For those of you who didn't know that many "unknown" chemicals are added to plastic used in food packaging, you had better read this news from Plastic Technologies, Inc. (PTI): http://www.bevnet.com/news/2010/11-2-2010-PET-Dairy. PTI is announcing the use of a new technology (oPTITM) to manufacture plastic bottles for storing light sensitive dairy products such as milk and drinkable yogurts. This technology allows the company to use fewer additives in the manufacturing process "which can limit package recycling". The company's Vice-President states in the press release that "[d]airy applications (...) are sensitive to UV rays which decrease shelf life. To solve the problem, additives such as titanium dioxide [TiO2] are frequently added to high density polyethylene or traditional PET containers to achieve shelf-life objectives. In addition to impacting the recycling stream, these additives are expensive (...)." The company also indicates that it can use many different colors to its bottles using this technology, but that "these cannot be recycled as part of the clear PET stream."
So what is interesting in reading this news clip is the confirmation of the many additives mixed with plastic resins to obtain the final product packaging. It is also disconcerting to realize that there is no way of knowing what these additives are as there is no mandatory disclosure in the USA and Canada. Companies seem to be free to add whatever additives they want under the assumption that they do not impact the content that is being packaged. I surely hope some exceptions exist with lead and other toxic chemicals. I invite you to check out the Green Science Policy Institute's website and Arlene Blum's youtube videos for some information. Arlene Blum is the expert. Her talk on TEDx GPGP was one of my favorites.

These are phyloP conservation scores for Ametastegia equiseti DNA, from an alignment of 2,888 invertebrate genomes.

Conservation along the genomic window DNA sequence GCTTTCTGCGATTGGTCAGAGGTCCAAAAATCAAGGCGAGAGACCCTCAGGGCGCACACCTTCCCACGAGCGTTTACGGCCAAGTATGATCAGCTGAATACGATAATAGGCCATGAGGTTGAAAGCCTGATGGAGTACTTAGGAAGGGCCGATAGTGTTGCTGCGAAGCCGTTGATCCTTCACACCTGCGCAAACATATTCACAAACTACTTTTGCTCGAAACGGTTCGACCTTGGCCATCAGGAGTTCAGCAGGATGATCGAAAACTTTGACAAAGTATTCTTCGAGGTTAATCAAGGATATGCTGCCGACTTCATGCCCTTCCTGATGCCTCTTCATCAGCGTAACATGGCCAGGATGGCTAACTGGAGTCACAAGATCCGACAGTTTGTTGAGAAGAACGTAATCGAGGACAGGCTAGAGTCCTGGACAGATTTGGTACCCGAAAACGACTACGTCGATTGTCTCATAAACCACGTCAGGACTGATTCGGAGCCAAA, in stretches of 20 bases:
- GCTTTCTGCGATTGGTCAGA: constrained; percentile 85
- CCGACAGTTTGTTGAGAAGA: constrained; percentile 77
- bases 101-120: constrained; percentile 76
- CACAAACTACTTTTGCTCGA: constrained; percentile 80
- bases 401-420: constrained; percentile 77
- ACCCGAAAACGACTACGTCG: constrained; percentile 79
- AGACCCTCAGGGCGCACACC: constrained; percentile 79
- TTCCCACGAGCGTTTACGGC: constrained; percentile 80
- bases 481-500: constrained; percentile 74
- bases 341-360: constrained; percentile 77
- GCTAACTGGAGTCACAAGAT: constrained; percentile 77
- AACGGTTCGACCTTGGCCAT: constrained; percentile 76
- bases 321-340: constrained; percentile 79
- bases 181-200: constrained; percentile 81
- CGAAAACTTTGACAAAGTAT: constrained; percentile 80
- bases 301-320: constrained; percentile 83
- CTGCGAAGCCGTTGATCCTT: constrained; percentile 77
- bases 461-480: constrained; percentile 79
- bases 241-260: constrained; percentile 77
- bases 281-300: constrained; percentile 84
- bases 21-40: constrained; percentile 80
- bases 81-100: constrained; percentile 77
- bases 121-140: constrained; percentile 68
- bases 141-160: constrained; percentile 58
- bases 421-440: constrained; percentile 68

The other interesting fact is that some additives, especially colours, affect the "recyclability" of plastic bottles. This "recyclability", or should I say "downcyclability", is already very low with only 7% of all plastics being made into new products. So if you absolutely have to buy a plastic container, try and find one that is as transparent as possible.
Chantal Plamondon, Co-Owner
[photo credit: Plastic Technnologies, Inc.]